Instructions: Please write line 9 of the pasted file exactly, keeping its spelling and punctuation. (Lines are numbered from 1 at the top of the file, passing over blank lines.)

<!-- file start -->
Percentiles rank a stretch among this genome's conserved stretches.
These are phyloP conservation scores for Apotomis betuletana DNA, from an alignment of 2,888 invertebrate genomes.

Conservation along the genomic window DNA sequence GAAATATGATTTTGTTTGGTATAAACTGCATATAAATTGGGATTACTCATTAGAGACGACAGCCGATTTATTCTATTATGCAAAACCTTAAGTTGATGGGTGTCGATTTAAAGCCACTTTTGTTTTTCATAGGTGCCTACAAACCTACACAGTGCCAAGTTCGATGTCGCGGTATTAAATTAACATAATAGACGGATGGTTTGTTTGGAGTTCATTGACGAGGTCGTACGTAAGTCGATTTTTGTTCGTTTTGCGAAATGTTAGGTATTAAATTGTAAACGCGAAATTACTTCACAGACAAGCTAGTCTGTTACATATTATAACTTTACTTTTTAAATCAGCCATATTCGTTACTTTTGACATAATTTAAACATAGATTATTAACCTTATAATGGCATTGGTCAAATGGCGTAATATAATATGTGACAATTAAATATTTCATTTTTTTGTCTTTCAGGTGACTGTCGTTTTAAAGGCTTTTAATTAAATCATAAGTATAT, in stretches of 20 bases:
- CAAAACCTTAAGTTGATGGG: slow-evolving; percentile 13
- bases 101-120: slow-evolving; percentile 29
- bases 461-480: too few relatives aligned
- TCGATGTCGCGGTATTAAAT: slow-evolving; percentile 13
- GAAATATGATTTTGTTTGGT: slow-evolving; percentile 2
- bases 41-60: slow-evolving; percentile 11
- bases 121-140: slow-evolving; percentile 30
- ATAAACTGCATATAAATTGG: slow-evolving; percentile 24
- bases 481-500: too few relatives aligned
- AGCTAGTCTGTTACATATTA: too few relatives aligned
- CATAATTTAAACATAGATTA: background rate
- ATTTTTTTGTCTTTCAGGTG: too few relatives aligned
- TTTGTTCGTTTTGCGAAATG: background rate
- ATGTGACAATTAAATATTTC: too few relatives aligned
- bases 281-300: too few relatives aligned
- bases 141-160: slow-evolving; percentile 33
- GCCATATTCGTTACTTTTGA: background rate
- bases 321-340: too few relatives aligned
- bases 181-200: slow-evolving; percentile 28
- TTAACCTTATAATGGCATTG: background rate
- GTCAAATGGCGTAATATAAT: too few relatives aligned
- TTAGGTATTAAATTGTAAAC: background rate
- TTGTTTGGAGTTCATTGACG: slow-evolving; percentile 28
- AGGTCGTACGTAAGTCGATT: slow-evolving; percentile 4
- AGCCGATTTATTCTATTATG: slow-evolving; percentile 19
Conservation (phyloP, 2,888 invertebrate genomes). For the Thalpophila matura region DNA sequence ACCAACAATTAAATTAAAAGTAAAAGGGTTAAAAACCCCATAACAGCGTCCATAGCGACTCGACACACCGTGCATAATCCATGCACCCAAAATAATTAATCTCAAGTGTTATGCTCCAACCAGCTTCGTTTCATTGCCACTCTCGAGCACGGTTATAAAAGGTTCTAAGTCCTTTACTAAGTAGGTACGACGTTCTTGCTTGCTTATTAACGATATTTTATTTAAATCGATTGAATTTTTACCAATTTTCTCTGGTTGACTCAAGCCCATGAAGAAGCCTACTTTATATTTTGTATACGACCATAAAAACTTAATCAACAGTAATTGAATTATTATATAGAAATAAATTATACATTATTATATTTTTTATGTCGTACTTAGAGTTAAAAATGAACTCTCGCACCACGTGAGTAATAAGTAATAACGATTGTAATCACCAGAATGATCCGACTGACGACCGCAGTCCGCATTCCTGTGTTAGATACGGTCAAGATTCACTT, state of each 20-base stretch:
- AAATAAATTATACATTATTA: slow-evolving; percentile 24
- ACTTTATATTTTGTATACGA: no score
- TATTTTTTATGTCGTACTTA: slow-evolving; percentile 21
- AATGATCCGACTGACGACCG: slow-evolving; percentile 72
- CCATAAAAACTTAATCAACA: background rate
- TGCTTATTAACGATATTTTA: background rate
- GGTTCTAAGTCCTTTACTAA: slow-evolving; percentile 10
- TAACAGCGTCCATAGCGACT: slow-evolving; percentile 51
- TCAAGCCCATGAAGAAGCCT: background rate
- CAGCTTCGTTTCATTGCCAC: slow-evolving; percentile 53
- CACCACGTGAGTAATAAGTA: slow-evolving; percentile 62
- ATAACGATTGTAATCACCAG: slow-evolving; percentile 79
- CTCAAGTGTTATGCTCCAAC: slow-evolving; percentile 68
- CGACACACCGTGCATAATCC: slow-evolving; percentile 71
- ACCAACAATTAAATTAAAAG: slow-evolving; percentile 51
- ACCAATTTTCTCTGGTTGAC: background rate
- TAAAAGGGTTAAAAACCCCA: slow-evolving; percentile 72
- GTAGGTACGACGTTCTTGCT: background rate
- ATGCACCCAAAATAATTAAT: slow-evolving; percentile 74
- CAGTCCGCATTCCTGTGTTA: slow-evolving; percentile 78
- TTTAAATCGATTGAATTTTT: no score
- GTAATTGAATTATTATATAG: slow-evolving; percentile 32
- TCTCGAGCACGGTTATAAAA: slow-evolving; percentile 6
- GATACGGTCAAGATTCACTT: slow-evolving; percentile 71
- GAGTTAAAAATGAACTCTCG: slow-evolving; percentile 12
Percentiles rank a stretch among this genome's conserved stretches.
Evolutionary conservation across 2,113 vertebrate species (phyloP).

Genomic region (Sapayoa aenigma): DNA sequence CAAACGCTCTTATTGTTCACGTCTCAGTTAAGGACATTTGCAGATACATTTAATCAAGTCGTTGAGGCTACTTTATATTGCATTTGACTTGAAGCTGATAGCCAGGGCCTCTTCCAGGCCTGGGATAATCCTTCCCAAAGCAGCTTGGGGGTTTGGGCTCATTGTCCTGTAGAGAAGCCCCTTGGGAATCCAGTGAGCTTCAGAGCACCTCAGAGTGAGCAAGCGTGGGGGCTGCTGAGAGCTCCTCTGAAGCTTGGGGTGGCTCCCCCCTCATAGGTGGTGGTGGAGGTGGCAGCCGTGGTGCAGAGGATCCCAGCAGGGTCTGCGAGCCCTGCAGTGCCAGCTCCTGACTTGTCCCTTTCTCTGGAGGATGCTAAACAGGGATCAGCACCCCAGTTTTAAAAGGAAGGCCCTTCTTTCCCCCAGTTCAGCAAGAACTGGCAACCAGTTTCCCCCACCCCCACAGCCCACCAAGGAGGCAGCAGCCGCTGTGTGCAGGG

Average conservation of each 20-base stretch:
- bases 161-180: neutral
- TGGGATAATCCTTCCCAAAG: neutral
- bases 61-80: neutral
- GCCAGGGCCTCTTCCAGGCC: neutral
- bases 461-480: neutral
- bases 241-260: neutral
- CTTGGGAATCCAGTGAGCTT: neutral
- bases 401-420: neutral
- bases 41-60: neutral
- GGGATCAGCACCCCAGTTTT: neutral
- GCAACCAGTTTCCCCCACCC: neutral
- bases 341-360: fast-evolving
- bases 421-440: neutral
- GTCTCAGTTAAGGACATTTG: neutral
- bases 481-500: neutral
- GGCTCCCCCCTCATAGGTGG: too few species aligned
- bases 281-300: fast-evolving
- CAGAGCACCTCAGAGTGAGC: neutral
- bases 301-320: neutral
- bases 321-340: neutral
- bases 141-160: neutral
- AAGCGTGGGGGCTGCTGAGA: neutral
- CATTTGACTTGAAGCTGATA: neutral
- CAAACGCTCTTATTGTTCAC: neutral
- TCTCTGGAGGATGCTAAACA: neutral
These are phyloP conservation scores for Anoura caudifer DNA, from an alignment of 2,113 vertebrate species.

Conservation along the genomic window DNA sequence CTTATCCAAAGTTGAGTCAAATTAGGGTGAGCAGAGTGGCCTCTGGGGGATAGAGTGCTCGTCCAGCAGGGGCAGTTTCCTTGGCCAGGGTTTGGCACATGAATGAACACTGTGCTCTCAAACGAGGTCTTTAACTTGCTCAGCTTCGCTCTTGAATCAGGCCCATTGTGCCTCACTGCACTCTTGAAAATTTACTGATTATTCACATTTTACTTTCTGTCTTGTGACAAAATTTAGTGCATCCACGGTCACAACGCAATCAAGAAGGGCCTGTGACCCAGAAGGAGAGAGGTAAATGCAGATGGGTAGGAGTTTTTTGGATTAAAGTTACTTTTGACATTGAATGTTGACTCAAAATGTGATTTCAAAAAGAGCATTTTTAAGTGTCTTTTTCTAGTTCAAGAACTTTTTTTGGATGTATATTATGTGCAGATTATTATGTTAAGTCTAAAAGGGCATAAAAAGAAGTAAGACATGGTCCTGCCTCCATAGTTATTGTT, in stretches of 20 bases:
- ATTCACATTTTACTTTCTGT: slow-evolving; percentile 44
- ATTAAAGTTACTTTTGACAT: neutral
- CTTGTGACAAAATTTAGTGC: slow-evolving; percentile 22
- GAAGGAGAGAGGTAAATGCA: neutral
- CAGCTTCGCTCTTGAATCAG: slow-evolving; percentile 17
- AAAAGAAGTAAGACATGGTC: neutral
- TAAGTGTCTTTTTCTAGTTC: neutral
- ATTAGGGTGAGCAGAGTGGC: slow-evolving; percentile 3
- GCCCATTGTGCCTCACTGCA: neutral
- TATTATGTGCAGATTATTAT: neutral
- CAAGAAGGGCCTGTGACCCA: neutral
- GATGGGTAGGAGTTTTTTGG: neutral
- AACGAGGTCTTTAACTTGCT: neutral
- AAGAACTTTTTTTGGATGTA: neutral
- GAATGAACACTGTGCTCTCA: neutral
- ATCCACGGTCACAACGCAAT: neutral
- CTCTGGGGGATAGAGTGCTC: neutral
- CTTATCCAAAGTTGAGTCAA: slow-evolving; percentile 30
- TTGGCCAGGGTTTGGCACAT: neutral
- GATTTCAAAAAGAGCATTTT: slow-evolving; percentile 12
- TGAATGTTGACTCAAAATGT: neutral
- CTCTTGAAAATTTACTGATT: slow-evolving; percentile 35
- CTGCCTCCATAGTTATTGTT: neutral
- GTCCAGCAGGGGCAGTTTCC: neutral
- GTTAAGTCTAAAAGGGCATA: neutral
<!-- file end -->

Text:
- bases 41-60: slow-evolving; percentile 11